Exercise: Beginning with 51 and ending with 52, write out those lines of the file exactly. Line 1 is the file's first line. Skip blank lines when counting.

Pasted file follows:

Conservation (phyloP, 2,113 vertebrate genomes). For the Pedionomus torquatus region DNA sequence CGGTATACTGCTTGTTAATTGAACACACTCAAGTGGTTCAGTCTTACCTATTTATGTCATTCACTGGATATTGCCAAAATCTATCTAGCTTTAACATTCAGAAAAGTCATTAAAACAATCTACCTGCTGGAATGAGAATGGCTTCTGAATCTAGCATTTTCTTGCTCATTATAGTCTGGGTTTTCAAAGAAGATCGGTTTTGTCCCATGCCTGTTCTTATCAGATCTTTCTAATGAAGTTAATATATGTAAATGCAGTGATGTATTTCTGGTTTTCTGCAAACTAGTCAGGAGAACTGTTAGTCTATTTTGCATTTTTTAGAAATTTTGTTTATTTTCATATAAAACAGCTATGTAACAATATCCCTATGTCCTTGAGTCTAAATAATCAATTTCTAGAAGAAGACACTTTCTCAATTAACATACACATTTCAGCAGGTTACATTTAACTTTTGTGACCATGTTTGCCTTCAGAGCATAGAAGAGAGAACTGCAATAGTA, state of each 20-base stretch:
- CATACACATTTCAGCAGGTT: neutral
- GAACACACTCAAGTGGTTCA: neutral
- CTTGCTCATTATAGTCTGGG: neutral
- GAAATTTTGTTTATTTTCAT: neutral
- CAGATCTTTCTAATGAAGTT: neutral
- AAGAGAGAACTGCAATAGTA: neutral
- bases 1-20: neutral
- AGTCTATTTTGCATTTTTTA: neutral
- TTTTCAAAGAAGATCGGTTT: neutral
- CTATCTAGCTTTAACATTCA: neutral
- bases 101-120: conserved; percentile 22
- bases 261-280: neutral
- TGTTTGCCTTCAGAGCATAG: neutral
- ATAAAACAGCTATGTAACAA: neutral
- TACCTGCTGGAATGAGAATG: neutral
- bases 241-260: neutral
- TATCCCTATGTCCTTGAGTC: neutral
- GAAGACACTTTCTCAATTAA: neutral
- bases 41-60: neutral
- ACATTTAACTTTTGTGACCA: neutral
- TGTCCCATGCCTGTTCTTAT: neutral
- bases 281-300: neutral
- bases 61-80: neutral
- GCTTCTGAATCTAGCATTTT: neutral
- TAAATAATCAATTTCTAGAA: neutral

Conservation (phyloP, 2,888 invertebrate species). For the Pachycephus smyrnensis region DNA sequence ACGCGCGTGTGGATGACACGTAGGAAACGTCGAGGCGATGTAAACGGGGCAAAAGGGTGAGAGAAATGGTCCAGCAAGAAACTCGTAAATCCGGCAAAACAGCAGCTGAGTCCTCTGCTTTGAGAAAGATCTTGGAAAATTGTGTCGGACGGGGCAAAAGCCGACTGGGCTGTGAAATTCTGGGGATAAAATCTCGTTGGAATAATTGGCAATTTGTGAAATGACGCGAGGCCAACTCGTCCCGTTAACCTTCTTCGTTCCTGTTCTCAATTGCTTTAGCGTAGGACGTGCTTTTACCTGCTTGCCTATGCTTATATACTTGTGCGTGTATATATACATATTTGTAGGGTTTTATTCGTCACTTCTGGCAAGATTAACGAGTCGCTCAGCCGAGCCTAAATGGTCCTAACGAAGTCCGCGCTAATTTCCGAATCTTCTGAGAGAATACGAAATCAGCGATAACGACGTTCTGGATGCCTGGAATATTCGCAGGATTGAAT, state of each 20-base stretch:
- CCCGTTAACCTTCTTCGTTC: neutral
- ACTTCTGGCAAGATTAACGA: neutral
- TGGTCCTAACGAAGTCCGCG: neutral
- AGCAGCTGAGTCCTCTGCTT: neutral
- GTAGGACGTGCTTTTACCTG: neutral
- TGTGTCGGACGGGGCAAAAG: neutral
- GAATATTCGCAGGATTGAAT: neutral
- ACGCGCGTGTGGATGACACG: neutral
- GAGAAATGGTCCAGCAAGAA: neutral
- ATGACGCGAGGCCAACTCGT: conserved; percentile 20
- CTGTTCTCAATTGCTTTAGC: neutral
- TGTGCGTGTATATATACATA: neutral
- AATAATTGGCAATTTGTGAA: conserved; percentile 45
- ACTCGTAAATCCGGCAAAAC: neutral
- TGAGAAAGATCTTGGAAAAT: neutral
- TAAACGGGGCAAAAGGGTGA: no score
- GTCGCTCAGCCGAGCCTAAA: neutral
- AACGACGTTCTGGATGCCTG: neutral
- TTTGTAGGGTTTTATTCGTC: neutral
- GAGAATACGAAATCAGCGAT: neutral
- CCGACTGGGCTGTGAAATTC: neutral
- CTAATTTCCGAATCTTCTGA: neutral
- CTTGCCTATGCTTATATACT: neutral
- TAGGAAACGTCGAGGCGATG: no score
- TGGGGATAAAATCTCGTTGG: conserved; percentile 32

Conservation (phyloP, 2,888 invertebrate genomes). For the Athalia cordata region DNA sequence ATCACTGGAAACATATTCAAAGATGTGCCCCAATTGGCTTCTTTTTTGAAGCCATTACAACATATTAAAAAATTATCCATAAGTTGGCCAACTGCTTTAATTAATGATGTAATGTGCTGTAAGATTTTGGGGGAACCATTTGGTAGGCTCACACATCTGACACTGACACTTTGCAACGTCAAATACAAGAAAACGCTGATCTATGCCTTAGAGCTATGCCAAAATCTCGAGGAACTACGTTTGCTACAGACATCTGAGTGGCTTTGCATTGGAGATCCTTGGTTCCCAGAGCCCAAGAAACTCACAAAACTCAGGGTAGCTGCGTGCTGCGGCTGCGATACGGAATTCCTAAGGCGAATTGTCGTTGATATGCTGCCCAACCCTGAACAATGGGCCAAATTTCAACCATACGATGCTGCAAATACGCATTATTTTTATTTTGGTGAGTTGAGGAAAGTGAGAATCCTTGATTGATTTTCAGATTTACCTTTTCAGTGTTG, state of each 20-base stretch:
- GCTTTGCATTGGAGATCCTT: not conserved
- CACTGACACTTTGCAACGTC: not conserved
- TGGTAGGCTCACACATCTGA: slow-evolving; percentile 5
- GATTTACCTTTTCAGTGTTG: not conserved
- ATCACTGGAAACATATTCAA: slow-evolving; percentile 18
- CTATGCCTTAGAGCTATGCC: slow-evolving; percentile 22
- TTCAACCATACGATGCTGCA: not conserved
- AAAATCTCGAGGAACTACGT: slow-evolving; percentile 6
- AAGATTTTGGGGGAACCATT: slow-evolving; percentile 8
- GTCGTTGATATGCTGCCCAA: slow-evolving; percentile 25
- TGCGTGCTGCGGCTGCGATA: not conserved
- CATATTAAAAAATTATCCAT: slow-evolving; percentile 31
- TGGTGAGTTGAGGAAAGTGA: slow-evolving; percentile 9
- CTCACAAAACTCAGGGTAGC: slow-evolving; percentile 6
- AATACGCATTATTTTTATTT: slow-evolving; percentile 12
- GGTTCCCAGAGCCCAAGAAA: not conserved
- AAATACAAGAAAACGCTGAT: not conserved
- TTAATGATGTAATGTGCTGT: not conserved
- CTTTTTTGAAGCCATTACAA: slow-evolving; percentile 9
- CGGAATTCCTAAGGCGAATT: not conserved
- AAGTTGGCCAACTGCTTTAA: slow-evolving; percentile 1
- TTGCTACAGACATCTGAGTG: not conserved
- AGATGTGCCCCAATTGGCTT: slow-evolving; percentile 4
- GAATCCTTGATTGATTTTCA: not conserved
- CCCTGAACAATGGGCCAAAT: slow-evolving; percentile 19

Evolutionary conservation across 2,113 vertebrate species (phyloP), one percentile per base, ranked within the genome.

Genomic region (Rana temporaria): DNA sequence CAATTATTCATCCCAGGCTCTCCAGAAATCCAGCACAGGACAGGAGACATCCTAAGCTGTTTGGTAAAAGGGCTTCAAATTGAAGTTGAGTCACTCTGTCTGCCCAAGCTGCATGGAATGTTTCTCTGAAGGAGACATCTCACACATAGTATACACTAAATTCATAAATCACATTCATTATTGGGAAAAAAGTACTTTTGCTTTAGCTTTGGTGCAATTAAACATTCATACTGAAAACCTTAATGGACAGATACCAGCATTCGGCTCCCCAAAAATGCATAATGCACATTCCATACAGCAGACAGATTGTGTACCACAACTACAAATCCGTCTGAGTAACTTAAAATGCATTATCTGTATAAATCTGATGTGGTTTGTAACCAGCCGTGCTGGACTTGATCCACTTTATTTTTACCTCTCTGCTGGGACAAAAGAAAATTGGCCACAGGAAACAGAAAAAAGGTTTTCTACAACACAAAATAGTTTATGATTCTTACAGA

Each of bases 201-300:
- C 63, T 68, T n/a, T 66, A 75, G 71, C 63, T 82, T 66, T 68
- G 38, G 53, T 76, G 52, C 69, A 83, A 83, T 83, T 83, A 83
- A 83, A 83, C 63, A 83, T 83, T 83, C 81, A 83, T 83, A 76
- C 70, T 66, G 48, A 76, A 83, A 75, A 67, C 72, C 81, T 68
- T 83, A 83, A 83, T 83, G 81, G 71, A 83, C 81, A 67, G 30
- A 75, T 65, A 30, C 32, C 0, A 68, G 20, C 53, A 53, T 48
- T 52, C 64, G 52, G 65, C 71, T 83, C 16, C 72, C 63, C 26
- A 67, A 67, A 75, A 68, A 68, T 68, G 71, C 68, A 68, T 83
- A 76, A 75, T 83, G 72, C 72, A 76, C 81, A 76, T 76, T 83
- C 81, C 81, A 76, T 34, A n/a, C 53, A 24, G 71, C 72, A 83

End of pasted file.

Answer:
- TAGGAAACGTCGAGGCGATG: no score
- TGGGGATAAAATCTCGTTGG: conserved; percentile 32